That block of marble fashioned into man and horse,
Set not far within the Rammas-gate.
His chest was twisted round, he recalls in later days.
(The stone-man's, not Faramir's;
Though the sight always made Faramir twist as well, for that one last glimpse.)
Such forms had a name, he had learned it once; now it escapes him.
There was a time when those scholar's questions absorbed him, refreshed his soul
Like mulled wine on a winter's day; but such studies now seemed child's play.
The statue, though... Faramir could not recall the proper words, but still he knew beauty;
'Twas a last glimpse of civility, before the wilds of Ithilien.
Faramir loved those woods, longed for the music of water falling
Against stones worn smooth by time and rain.
Stil, he loved also the quiet archives, and the stone men from ages past,
Loved them almost as kin.
He wondered, sometimes, in the years before the War:
Did that stone-man charge toward Osgiliath? Or retreat?
Did he turn for one last sight of home ere battle called him?
Did he hope for the glimpse of a beloved's kerchief waved from Minas Tirith's heights?
(Impossible; but Faramir knew logic held little sway on such rides.)
Or was he homeward-bound, his horse turned aside for a moment's chase?
What farewell stood fresh in memory, so recent?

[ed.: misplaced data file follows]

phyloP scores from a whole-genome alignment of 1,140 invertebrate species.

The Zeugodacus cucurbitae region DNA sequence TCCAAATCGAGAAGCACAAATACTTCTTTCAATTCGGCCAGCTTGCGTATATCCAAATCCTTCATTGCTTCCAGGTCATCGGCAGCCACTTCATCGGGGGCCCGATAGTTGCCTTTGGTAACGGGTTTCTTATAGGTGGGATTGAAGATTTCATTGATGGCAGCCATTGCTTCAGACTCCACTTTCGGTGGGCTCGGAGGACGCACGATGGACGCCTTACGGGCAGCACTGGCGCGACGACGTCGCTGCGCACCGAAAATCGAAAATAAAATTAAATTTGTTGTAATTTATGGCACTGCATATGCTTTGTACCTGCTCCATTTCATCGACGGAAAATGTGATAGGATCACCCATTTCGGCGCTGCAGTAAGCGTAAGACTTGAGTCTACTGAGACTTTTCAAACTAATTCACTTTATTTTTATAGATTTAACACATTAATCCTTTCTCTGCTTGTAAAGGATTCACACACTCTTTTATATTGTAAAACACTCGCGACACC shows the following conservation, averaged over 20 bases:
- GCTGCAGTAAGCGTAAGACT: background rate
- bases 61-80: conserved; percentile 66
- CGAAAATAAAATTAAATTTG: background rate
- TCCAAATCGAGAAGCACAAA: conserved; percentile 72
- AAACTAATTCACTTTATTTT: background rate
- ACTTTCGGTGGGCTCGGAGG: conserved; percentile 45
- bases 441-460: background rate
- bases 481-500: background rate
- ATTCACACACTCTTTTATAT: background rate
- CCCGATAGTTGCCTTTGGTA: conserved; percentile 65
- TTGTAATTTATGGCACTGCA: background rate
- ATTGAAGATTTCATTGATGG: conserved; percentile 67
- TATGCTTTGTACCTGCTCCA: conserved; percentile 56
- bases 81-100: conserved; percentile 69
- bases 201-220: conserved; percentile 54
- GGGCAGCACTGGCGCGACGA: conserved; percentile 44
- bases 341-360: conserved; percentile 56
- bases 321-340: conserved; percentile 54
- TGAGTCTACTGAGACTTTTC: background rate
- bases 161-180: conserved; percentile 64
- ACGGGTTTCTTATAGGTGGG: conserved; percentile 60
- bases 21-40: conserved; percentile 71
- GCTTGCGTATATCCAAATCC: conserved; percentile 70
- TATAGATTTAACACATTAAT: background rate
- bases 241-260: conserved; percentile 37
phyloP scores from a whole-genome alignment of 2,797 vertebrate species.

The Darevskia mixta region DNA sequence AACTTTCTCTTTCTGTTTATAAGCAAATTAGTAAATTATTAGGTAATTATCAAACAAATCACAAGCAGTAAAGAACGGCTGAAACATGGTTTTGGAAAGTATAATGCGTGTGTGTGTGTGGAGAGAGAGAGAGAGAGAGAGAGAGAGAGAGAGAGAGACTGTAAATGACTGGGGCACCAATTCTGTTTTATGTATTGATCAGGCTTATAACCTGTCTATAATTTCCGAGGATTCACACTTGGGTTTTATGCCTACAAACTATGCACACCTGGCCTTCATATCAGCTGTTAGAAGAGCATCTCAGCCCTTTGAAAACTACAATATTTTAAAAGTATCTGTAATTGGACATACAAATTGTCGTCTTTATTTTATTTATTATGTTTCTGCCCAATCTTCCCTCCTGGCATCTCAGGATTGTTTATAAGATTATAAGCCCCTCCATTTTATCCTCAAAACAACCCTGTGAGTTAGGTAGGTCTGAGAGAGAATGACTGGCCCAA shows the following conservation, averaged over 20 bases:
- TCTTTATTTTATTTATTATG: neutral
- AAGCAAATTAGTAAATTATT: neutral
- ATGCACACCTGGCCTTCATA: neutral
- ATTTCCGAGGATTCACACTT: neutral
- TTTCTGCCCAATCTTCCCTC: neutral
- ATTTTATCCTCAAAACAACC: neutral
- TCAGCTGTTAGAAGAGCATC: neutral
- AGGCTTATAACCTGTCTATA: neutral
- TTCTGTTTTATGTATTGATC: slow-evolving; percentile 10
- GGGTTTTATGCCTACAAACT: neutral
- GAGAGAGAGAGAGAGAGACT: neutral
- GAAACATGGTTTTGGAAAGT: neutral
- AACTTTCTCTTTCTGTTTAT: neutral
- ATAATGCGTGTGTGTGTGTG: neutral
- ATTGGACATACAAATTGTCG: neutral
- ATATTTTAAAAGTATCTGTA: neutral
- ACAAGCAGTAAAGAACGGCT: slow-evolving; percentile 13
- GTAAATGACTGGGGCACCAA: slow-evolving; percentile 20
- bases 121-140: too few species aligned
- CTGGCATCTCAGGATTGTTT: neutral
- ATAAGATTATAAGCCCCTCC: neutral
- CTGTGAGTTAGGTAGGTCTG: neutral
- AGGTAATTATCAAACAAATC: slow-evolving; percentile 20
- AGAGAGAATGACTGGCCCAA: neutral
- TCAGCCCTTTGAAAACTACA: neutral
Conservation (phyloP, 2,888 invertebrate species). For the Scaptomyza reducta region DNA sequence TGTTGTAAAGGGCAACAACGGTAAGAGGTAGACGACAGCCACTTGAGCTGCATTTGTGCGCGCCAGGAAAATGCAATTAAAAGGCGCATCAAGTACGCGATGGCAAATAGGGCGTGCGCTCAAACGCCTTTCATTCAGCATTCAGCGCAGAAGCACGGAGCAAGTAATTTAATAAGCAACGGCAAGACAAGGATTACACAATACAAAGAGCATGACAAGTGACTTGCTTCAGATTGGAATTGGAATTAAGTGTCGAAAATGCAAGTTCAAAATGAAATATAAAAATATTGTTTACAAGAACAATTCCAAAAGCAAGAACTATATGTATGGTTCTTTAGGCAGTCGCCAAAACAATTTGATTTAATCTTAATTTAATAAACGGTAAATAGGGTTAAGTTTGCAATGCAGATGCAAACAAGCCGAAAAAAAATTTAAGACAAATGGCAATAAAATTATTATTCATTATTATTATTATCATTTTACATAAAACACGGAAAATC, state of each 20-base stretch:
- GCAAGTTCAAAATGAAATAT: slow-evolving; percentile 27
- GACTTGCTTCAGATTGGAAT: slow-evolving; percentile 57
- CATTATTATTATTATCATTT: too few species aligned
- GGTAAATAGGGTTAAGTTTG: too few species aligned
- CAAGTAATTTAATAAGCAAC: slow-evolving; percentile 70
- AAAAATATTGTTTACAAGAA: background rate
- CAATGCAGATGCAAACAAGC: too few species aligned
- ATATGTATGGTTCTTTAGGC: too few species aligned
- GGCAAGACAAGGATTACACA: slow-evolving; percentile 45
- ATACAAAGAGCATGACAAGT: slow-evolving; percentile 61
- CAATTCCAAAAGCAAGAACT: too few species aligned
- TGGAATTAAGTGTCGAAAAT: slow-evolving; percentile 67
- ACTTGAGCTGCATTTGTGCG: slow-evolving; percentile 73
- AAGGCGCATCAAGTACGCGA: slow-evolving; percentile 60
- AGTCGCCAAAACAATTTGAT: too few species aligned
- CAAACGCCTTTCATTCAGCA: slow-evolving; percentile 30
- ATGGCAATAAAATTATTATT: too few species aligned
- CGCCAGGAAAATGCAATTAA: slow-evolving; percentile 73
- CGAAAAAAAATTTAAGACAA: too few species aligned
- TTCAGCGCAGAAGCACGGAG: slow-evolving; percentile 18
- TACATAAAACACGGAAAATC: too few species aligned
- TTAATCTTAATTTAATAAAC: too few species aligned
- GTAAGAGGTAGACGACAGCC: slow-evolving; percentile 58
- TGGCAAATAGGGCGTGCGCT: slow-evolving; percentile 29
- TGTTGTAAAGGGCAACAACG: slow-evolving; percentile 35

Who waited to welcome him home?
And must return always mean defeat?, a part of his mind always asked.
For Denethor's son has since seen triumphal returns, now; but not then.
Or at least: what few there were could not stand up to bloodier memories.
He could not forget, could not banish the memory of courtyards strewn with dying men.
The stench of blood and gut, the low moans that broke past gritted teeth late at night:
Later, years later, he saw other armies returning, those men well healed of all wounds,
Their fluttering banners dancing in the morning breeze; their armor gleaming heroically.
But only almost.
Even after, as his sons grew into men,
And the before-times became almost a minstrel's fancy, still Faramir remembered.
All too often, that ride across Pelennor had started with those gut-wrenching words:
He wonders, sometimes, what became of that rider. Did time claim it, or orcs?
Faramir cannot remember, if ever he knew.
This is a work of fan fiction, written because the author has an abiding love for the works of J R R Tolkien. The characters, settings, places, and languages used in this work are the property of the Tolkien Estate, Tolkien Enterprises, and possibly New Line Cinema, except for certain original characters who belong to the author of the said work. The author will not receive any money or other remuneration for presenting the work on this archive site. The work is the intellectual property of the author, is available solely for the enjoyment of Henneth Annûn Story Archive readers, and may not be copied or redistributed by any means without the explicit written consent of the author.